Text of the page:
CARBOPLATIN- carboplatin solution
Sanja Pharmaceuticals Company

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Carboplatin injection should be administered under the supervision of a qualified physician experienced in the use of cancer chemotherapeutic agents. Appropriate management of therapy and complications is possible only when adequate treatment facilities are readily available.

Bone marrow suppression is dose related and may be severe, resulting in infection and/or bleeding. Anemia may be cumulative and may require transfusion support. Vomiting is another frequent drug related side effect.

Anaphylactic-like reactions to carboplatin, USP have been reported and may occur within minutes of carboplatin injection administration. Epinephrine, corticosteroids, and antihistamines have been employed to alleviate symptoms.


Carboplatin injection is supplied as a sterile, pyrogen-free, 10 mg/mL aqueous solution of carboplatin, USP. Each mL contains 10 mg carboplatin, USP, 10 mg mannitol and water for injection, USP. Carboplatin, USP is a platinum coordination compound. The chemical name for carboplatin, USP is platinum, diammine [1,1-cyclobutane-dicarboxylato (2-)-0,0′]-, (SP-4-2), and carboplatin, USP has the following structural formula:


C6 H12 N2 O4 Pt M.W. 371.25

Carboplatin, USP is a crystalline powder. It is soluble in water at a rate of approximately 14 mg/mL, and the pH of a 1% solution is 5–7. It is virtually insoluble in ethanol, acetone, and dimethylacetamide.


Carboplatin, USP, like cisplatin, produces predominantly interstrand DNA cross-links rather than DNA-protein cross-links. This effect is apparently cell-cycle nonspecific. The aquation of carboplatin, USP, which is thought to produce the active species, occurs at a slower rate than in the case of cisplatin. Despite this difference, it appears that both carboplatin, USP and cisplatin induce equal numbers of drug-DNA cross-links, causing equivalent lesions and biological effects. The differences in potencies for carboplatin, USP and cisplatin appear to be directly related to the difference in aquation rates.

In patients with creatinine clearances of about 60 mL/min or greater, plasma levels of intact carboplatin, USP decay in a biphasic manner after a 30-minute intravenous infusion of 300 mg/m2 to 500 mg/m2 of carboplatin, USP. The initial plasma half-life (alpha) was found to be 1.1 to 2 hours (N=6), and the post distribution plasma half-life (beta) was found to be 2.6 to 5.9 hours (N=6). The total body clearance, apparent volume of distribution and mean residence time for carboplatin, USP is 4.4 L/hour, 16 L and 3.5 hours, respectively. The Cmax values and areas under the plasma concentration vs time curves from 0 to infinity (AUC inf) increase linearly with dose, although the increase was slightly more than dose proportional. Carboplatin, USP, therefore, exhibits linear pharmacokinetics over the dosing range studied (300 mg/m2 to 500 mg/m2).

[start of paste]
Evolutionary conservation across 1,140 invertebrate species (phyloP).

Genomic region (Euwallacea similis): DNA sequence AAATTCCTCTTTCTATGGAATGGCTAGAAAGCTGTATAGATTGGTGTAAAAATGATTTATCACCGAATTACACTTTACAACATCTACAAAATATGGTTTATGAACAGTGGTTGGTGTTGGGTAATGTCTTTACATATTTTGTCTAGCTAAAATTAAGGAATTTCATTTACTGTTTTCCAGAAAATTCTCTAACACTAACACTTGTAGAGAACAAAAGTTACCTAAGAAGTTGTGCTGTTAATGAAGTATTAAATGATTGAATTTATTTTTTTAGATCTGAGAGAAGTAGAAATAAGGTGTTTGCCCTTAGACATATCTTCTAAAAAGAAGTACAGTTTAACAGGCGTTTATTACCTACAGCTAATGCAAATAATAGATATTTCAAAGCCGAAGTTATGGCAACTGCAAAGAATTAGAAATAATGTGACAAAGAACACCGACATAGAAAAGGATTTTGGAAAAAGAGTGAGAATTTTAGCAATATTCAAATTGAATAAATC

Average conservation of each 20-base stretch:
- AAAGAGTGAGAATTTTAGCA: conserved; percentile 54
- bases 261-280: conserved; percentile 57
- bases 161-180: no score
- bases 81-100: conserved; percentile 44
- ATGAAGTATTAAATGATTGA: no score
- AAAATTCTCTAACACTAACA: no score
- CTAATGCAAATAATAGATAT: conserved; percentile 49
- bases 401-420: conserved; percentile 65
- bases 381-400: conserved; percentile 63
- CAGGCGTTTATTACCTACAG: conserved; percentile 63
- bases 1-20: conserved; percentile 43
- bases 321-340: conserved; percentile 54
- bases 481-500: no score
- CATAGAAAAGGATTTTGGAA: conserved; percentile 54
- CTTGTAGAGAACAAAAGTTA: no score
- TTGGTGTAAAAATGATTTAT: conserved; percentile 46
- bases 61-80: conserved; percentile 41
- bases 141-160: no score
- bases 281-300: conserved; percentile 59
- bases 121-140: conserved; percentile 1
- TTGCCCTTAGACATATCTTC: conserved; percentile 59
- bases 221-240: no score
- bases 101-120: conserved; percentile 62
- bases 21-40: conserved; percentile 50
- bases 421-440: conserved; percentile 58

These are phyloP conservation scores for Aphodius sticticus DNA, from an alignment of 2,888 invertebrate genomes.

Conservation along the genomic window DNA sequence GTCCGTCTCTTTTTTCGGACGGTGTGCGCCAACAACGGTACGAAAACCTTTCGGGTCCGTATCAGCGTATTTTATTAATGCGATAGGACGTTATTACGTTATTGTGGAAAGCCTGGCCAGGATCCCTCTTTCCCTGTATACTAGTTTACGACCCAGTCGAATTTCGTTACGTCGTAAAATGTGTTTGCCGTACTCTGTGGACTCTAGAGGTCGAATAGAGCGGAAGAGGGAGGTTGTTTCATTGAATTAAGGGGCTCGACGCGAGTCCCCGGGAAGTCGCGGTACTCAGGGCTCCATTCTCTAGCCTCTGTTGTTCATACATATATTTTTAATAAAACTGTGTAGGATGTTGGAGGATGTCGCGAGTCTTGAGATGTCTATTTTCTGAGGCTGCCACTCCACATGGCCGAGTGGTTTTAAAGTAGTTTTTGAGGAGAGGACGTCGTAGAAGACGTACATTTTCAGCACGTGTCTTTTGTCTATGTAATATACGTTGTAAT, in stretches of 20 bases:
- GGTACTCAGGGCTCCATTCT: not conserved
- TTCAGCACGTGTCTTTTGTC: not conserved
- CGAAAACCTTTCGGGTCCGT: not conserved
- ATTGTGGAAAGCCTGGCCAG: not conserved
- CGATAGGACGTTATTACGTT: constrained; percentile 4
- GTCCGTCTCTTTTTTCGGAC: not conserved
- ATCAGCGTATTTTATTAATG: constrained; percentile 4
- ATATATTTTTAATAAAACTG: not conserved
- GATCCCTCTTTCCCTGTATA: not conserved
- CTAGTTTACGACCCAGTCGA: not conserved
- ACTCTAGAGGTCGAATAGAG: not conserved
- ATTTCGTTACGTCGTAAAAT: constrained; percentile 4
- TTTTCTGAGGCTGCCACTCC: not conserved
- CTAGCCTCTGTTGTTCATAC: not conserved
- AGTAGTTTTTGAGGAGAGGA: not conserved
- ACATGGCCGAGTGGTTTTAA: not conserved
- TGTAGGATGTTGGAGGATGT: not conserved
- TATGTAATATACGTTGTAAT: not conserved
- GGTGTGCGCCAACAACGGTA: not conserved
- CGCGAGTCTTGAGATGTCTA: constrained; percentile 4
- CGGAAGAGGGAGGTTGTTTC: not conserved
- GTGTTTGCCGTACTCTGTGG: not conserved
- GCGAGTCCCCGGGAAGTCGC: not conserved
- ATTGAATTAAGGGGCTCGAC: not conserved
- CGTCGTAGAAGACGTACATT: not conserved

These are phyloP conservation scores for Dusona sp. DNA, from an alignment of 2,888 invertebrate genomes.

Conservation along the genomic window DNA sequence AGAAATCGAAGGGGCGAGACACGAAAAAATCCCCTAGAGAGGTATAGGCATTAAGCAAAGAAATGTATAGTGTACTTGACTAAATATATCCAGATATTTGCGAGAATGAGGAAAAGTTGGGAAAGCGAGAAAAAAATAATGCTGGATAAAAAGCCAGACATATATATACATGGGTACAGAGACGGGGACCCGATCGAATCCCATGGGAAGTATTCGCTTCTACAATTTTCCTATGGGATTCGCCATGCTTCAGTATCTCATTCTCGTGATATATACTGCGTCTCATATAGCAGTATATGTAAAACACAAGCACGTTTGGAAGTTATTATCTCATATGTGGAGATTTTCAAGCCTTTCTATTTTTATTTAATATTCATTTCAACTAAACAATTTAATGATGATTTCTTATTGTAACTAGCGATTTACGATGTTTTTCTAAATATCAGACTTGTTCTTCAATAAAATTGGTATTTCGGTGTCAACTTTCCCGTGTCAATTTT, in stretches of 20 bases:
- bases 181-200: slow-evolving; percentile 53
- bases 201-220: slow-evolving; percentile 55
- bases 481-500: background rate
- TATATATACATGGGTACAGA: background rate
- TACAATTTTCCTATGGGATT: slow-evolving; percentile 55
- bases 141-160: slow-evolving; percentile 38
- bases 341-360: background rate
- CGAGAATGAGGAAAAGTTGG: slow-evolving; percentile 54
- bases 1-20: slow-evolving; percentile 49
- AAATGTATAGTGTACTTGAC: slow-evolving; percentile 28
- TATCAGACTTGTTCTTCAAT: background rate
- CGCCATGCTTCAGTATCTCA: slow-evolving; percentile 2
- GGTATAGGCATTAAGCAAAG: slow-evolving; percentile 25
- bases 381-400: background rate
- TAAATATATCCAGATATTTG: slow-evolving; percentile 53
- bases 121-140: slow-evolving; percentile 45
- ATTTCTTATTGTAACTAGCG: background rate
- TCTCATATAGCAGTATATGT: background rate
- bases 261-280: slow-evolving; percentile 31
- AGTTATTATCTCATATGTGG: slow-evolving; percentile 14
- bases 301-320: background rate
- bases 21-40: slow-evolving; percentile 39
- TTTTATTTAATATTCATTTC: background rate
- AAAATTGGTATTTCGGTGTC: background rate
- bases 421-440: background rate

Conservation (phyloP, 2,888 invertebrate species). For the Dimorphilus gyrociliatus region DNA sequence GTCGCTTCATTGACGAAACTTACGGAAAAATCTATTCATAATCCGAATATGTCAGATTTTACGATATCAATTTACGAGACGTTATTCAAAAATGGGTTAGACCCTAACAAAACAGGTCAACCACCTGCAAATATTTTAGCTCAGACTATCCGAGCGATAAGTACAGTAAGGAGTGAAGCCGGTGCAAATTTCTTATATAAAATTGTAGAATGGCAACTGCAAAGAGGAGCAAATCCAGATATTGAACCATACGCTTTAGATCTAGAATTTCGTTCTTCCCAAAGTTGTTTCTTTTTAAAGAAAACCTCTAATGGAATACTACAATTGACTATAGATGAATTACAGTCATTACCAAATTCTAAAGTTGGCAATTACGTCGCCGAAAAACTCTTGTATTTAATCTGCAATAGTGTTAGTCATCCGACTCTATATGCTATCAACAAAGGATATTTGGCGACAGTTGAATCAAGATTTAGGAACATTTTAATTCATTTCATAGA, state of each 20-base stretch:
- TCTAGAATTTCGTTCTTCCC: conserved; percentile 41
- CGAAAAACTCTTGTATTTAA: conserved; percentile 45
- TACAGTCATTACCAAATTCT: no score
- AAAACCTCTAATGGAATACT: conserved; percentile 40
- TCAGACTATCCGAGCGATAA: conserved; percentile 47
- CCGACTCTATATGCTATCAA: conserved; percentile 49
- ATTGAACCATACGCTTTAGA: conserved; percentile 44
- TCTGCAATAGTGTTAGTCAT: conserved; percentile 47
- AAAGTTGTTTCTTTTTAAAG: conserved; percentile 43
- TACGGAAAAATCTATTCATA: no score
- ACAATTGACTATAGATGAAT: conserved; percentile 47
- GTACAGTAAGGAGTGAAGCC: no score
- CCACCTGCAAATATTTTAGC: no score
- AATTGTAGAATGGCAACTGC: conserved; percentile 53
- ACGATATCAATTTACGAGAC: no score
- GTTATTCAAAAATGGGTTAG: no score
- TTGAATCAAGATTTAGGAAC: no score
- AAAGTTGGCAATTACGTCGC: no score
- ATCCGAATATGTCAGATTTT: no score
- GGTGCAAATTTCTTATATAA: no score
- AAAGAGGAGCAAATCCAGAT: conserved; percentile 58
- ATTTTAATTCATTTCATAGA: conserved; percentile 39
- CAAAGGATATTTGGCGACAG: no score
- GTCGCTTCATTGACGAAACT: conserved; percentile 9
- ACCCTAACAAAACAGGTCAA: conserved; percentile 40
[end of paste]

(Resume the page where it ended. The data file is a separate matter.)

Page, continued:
Carboplatin, USP is not bound to plasma proteins. No significant quantities of protein-free, ultrafilterable platinum-containing species other than carboplatin, USP are present in plasma. However, platinum from carboplatin, USP becomes irreversibly bound to plasma proteins and is slowly eliminated with a minimum half-life of 5 days.

The major route of elimination of carboplatin, USP is renal excretion. Patients with creatinine clearances of approximately 60 mL/min or greater excrete 65% of the dose in the urine within 12 hours and 71% of the dose within 24 hours. All of the platinum in the 24-hour urine is present as carboplatin, USP. Only 3 to 5% of the administered platinum is excreted in the urine between 24 and 96 hours. There are insufficient data to determine whether biliary excretion occurs.

In patients with creatinine clearances below 60 mL/min the total body and renal clearances of carboplatin, USP decrease as the creatinine clearance decreases. Carboplatin injection dosages should therefore be reduced in these patients (see DOSAGE AND ADMINISTRATION).